The World Uyghur Congress Welcomes Release of Liu Xia & Calls for Renewed Efforts to Press for Further Justice

The World Uyghur Congress Welcomes Release of Liu Xia & Calls for Renewed Efforts to Press for Further Justice Liu Xia, the widow of Chinese Nobel dissident Liu Xiaobo, smiles as she arrives at the Helsinki International Airport in Vantaa, Finland, on July 10, 2018. Despite facing no charges, the 57-year-old poet had endured heavy restrictions on her movements since 2010 when her husband won the Nobel Peace Prize — an award that infuriated Beijing. / AFP PHOTO / Lehtikuva / Jussi Nukari / Finland OUT

Press Release – For immediate release
10 July 2017
Contact: World Uyghur Congress
0049 (0) 89 5432 1999 or [email protected]

The World Uyghur Congress recognizes the tremendous work by civil society and states to finally allow for Liu Xia, the widow of dissident Liu Xiaobo, to leave China for freedom abroad. The German government played an instrumental role in pressing for her release along with much of the rest those supporting human rights protections in China.

Liu Xia was under house arrest since October 2010, when Liu Xiaobo was awarded the Nobel Peace Prize, and after his death, Chinese authorities kept her under close scrutiny, although she was never charged with a crime.

China’s treatment of dissidents and critics has been well-documented for decades. Less so, however, has been the research and coverage of Uyghur who have defied Chinese authorities. Uyghur religious and cultural leaders, artists and other prominent voices have all faced harsh censure from Chinese authorities—many detained for supporting the most basic human rights.

WUC President, Dolkun Isa, stated that, “There are important lessons to be learned from the release of Liu Xia, and that’s that sustained pressure from the international community is required to see concrete results”. Isa continued, “China has to understand that the business-as-usual approach of holding dissidents will lead to more problems, not less.”

Efforts from the international community must now turn their renewed attention to figures like Ilham Tohti, who was charged in September 2014 to life in prison after a two-day sham trial for his efforts at bringing together Uyghur and Chinese citizens for dialogue in China. The eventual charge of “separatism” holds no more weight than charges applied to Liu Xiaobo and many others.

Although these cases stand as one prominent example, countless more cases point to a consistent and systematic effort to undermine any critics of the government, however mild. Other cases include:

  • Halmurat Ghopur, prominent Uyghur physician and academic, and president of the Department of Inspection and Supervision of the Xinjiang Food and Drug Administration, was reportedly taken from his office in Urumqi by police, along with his computer in November 2017.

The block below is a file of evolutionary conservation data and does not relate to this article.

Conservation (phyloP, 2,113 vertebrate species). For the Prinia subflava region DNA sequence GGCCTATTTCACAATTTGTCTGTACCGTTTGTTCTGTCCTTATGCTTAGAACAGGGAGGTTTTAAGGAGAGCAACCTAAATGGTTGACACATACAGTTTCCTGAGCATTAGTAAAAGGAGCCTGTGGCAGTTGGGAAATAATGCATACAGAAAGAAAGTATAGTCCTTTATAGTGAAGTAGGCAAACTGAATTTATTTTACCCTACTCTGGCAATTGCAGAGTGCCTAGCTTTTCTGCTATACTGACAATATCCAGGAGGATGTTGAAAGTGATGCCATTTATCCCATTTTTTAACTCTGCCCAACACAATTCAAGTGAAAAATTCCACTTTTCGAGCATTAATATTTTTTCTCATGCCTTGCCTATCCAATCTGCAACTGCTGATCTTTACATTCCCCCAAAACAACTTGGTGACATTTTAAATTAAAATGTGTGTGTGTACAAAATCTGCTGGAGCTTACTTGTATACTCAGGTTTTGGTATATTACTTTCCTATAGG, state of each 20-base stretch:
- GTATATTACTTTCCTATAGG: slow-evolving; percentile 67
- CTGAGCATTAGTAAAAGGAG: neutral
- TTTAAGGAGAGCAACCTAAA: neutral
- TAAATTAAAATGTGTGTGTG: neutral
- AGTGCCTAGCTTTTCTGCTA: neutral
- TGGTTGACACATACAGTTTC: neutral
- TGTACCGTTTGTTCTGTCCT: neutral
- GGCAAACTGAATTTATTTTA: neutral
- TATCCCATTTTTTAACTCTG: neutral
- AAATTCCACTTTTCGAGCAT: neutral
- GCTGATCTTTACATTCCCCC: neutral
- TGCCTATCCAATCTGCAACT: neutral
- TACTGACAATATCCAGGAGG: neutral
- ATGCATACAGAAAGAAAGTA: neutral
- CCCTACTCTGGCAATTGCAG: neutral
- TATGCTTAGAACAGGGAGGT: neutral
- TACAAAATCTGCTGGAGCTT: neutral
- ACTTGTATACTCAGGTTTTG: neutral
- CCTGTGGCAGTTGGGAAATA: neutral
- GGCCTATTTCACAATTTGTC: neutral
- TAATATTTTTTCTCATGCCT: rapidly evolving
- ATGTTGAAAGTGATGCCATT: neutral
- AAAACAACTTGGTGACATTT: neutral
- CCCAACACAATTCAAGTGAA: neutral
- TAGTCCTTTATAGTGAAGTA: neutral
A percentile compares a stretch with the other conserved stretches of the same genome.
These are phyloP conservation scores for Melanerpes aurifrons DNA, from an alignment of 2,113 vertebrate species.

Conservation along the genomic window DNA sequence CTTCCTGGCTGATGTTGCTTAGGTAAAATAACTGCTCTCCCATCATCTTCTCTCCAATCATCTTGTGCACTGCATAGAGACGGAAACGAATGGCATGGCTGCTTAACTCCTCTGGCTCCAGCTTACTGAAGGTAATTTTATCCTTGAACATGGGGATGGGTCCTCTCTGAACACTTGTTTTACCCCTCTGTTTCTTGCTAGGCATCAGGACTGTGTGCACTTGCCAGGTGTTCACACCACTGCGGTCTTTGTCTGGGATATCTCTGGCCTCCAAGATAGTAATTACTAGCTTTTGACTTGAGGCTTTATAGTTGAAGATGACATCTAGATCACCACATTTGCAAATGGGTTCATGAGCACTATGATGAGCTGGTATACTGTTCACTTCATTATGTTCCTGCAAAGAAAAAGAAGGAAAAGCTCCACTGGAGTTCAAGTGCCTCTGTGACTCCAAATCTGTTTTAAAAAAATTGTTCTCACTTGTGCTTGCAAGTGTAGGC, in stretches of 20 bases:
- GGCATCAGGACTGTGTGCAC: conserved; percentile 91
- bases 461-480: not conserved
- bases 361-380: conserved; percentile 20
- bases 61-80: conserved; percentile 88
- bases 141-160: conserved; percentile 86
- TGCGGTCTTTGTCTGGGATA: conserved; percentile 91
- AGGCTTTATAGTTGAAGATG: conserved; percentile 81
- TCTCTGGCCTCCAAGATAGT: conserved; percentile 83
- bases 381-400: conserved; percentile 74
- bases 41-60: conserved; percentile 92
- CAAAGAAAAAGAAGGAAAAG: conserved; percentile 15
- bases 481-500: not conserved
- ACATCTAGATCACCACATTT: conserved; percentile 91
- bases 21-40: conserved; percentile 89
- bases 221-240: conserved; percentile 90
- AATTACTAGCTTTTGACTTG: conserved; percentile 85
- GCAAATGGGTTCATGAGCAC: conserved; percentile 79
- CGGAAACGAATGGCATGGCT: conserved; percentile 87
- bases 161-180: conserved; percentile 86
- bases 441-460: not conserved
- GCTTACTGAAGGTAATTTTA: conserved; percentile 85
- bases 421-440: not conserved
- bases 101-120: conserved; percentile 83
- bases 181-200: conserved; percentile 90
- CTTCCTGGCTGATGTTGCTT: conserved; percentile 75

• Adil Rishit, a Uyghur website administrator and administrator at the Uyghur Autonomous Region’s Department of Education, was arrested in 2016 along with Omerjan Hesen Bozqir, who also contributed to the website.
  • Ekber Eset, founder of the Uyghur website “Bagdax” – which aimed at protecting the Uyghur language – was arrested in 2016.
  • Tunyaz Osman, a Uyghur writer and legal researcher, and vice secretary at Aksu Prefecture’s Political and Legal Committee, was arrested in 2016.
  • Tursunjan Muhemmet Marshal, former director of the Uyghur website “Misranim”, was arrested in 2016.
    Ablimit Ghoja’Abdulla Uyghur, a Uyghur writer, was arrested in 2014 and imprisoned from six to eight years.
  • Abdurazaq Sayim, a member of the Xinjiang Social Sciences Academy’s Party Committee since 2003 was arrested in 2010 and sentenced to life in prison.
  • Nureli Obul, and Nijat Azat were all sentenced in 2010 to a total of 13 years for “endangering state security”.
  • Gheyret Niyaz, a popular Uyghur journalist, was sentenced to 15 years for “endangering state security” in 2010.
  • Gulmira Imin, who published poetry and short stories online was sentenced in 2009 to life in prison for “splittism, leaking state secrets, and organizing an illegal demonstration.”
  • Popular Uyghur singer and musician Abdurehim Heyit was arrested in March 2017 for his performance of a song called Atilar, or “Forefathers.”
  • Memetjan Abdulla was detained in July 2009 and accused of instigating rioting in the East Turkistan by posting on the Uyghur-language website Salkin.
  • 19-year-old Uyghur Erfan Hezim—a former member of China’s national youth football team—was arrested and detained in a political indoctrination camp for “visiting foreign countries” after he traveled abroad to train and take part in matches.

Far less known cases like these will continue to fly under the radar as Tohti stands as an example of how one may be punished if they cross the line. In doing so, China continues to undermine its legitimacy as a major player in world affairs. Real leaders are open to dialogue and criticism as a means of moving forward, not backward.

It is now up to the international community to continue to join together to ensure that the Chinese government hurts, not helps, its own cause if it continues to hold Ilham Tohti—a true symbol of peace and reconciliation that we all desperately need.